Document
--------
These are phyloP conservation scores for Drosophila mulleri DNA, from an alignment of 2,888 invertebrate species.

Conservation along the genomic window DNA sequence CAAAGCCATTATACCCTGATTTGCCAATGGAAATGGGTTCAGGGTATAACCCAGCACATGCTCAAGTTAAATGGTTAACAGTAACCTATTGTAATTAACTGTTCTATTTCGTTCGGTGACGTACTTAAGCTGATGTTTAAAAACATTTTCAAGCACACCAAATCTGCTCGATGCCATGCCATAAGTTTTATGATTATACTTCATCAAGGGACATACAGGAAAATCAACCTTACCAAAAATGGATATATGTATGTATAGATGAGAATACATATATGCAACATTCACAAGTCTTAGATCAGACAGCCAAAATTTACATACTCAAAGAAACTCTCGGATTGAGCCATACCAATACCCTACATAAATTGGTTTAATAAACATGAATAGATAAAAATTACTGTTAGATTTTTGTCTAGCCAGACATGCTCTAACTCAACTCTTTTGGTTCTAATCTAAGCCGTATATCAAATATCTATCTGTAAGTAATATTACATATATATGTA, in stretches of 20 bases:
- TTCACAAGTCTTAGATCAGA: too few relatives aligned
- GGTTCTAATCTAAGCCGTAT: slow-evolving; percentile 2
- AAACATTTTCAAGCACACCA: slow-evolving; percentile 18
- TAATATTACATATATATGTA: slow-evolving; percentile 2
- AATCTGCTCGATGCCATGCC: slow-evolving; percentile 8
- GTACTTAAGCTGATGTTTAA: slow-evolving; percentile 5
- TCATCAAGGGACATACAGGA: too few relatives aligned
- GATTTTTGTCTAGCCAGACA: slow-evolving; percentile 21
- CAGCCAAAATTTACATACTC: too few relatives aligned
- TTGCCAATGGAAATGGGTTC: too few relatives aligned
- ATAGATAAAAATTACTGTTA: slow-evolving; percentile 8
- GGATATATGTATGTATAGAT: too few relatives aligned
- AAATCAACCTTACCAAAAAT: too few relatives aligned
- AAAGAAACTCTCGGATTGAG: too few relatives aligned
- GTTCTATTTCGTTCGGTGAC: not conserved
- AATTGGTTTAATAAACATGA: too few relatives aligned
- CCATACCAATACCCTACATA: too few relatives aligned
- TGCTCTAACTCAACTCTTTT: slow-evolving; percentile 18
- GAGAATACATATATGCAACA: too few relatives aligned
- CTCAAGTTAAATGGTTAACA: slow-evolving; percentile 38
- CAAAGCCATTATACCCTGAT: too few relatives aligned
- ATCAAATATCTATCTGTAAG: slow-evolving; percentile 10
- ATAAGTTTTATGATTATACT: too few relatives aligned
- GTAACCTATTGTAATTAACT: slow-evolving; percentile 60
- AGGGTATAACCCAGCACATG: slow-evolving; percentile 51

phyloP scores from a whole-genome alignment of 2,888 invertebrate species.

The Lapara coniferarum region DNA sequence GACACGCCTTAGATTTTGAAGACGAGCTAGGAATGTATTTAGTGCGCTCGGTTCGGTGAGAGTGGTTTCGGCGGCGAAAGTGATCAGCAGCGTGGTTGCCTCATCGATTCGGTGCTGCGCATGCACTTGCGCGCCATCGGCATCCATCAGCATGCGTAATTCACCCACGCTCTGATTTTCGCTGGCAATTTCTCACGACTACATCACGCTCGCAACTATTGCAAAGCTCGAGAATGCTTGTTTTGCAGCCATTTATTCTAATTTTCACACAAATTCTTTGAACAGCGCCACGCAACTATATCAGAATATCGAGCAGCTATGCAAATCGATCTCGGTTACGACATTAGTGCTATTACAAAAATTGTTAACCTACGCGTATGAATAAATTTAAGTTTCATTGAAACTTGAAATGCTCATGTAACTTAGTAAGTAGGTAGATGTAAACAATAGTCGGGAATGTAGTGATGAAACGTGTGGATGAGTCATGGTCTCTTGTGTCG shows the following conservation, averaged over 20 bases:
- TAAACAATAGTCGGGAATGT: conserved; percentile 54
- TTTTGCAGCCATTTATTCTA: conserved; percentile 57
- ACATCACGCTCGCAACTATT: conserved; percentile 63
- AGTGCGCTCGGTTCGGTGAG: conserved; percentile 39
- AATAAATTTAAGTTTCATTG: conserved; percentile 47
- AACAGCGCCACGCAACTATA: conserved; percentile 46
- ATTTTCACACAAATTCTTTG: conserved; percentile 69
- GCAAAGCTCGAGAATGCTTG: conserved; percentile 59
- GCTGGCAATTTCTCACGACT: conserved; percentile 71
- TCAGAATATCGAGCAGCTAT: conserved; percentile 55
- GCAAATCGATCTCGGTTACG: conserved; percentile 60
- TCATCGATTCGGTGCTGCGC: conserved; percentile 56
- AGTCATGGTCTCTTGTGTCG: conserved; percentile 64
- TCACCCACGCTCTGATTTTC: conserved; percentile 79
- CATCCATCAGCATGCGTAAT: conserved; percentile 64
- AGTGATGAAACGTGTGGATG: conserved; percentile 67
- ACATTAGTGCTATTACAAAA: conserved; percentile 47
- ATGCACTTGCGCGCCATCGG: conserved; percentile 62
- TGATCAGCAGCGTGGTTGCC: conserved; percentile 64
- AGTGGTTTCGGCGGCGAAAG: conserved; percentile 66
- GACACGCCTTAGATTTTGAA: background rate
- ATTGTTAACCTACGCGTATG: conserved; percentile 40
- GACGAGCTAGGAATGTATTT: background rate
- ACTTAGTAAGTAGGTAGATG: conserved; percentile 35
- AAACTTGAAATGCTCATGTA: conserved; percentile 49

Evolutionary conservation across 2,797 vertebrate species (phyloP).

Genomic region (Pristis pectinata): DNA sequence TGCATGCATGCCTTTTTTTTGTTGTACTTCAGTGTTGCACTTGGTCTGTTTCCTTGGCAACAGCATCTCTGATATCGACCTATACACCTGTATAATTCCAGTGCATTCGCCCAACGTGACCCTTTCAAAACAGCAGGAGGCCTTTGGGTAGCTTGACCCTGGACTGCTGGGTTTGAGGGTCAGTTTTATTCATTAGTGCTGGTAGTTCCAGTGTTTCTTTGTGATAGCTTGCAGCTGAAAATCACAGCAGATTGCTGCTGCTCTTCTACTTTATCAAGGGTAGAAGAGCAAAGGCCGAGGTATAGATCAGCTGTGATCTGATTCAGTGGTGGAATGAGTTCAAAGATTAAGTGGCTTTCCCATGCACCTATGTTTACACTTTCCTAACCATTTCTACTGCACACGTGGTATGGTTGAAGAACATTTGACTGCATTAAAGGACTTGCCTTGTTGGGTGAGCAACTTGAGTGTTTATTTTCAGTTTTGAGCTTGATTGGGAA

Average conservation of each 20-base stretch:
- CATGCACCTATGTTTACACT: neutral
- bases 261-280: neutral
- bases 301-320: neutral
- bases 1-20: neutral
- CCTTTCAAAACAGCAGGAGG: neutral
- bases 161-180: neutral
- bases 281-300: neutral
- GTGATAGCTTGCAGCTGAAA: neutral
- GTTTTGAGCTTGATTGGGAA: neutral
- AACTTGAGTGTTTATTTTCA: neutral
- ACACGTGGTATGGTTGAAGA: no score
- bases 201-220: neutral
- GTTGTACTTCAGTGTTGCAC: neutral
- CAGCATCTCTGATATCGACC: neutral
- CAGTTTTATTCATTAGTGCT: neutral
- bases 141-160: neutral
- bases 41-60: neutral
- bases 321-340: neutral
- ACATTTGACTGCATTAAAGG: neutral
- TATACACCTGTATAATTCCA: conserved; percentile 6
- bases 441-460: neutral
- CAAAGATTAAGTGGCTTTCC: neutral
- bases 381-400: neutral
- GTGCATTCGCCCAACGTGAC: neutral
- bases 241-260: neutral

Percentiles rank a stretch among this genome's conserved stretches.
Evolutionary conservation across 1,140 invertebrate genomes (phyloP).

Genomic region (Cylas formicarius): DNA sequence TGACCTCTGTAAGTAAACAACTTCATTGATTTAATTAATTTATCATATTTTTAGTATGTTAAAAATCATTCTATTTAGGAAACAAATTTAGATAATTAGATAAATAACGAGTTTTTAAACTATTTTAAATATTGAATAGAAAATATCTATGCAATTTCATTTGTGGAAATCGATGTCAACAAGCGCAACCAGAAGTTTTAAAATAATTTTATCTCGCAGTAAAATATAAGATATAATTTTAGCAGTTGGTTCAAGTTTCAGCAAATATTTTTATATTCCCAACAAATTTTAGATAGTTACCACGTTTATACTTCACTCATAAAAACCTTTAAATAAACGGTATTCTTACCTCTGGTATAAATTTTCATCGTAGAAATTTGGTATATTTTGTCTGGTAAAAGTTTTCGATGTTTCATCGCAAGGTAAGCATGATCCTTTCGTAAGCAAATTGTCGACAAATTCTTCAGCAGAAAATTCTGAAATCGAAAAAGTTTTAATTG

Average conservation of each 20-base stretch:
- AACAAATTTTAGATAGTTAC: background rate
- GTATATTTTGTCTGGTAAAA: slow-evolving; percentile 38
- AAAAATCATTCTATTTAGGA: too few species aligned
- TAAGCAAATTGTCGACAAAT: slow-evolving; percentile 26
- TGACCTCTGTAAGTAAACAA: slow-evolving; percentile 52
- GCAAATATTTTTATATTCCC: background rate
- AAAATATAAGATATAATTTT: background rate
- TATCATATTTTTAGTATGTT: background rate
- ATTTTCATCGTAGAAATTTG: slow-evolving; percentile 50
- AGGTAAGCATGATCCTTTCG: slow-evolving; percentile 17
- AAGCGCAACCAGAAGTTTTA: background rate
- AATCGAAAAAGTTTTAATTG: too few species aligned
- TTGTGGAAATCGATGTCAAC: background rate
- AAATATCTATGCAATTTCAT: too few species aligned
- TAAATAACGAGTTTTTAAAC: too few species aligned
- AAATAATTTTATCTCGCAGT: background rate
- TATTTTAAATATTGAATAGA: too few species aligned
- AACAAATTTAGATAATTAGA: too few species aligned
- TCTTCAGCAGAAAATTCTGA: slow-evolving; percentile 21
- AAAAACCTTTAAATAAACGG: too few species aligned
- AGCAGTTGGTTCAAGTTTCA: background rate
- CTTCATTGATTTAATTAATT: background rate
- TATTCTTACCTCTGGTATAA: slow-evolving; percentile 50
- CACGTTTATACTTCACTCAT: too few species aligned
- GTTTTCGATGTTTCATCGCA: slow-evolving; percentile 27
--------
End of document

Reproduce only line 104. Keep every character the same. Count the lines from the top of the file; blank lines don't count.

- AACAAATTTAGATAATTAGA: too few species aligned